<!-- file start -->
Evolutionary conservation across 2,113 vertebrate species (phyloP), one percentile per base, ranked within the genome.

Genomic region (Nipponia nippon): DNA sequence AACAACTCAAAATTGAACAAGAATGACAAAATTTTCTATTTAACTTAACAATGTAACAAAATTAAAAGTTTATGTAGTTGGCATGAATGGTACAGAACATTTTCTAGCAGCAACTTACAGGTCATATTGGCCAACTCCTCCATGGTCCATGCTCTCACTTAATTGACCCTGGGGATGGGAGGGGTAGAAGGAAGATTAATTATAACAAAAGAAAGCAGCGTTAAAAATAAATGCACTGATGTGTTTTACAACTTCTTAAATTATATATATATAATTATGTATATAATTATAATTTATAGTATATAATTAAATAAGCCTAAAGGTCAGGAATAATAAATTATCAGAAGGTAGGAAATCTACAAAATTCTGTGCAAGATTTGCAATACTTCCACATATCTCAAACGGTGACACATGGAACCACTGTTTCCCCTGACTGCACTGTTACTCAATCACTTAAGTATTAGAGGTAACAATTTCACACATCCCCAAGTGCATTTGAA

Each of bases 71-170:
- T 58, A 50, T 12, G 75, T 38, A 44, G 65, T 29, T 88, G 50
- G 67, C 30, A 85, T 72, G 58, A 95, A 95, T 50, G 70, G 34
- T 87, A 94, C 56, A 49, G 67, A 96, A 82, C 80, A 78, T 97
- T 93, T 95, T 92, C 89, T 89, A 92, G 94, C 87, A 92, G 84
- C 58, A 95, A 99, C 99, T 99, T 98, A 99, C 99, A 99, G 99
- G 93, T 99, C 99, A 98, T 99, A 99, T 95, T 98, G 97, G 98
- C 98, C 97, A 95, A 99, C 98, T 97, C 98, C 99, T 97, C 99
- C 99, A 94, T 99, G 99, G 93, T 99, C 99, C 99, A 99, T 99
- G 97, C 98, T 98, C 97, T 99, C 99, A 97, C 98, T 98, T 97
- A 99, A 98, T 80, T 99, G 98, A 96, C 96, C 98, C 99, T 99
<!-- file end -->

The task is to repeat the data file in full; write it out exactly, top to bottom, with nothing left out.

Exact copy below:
Evolutionary conservation across 2,113 vertebrate species (phyloP), one percentile per base, ranked within the genome.

Genomic region (Nipponia nippon): DNA sequence AACAACTCAAAATTGAACAAGAATGACAAAATTTTCTATTTAACTTAACAATGTAACAAAATTAAAAGTTTATGTAGTTGGCATGAATGGTACAGAACATTTTCTAGCAGCAACTTACAGGTCATATTGGCCAACTCCTCCATGGTCCATGCTCTCACTTAATTGACCCTGGGGATGGGAGGGGTAGAAGGAAGATTAATTATAACAAAAGAAAGCAGCGTTAAAAATAAATGCACTGATGTGTTTTACAACTTCTTAAATTATATATATATAATTATGTATATAATTATAATTTATAGTATATAATTAAATAAGCCTAAAGGTCAGGAATAATAAATTATCAGAAGGTAGGAAATCTACAAAATTCTGTGCAAGATTTGCAATACTTCCACATATCTCAAACGGTGACACATGGAACCACTGTTTCCCCTGACTGCACTGTTACTCAATCACTTAAGTATTAGAGGTAACAATTTCACACATCCCCAAGTGCATTTGAA

Each of bases 71-170:
- T 58, A 50, T 12, G 75, T 38, A 44, G 65, T 29, T 88, G 50
- G 67, C 30, A 85, T 72, G 58, A 95, A 95, T 50, G 70, G 34
- T 87, A 94, C 56, A 49, G 67, A 96, A 82, C 80, A 78, T 97
- T 93, T 95, T 92, C 89, T 89, A 92, G 94, C 87, A 92, G 84
- C 58, A 95, A 99, C 99, T 99, T 98, A 99, C 99, A 99, G 99
- G 93, T 99, C 99, A 98, T 99, A 99, T 95, T 98, G 97, G 98
- C 98, C 97, A 95, A 99, C 98, T 97, C 98, C 99, T 97, C 99
- C 99, A 94, T 99, G 99, G 93, T 99, C 99, C 99, A 99, T 99
- G 97, C 98, T 98, C 97, T 99, C 99, A 97, C 98, T 98, T 97
- A 99, A 98, T 80, T 99, G 98, A 96, C 96, C 98, C 99, T 99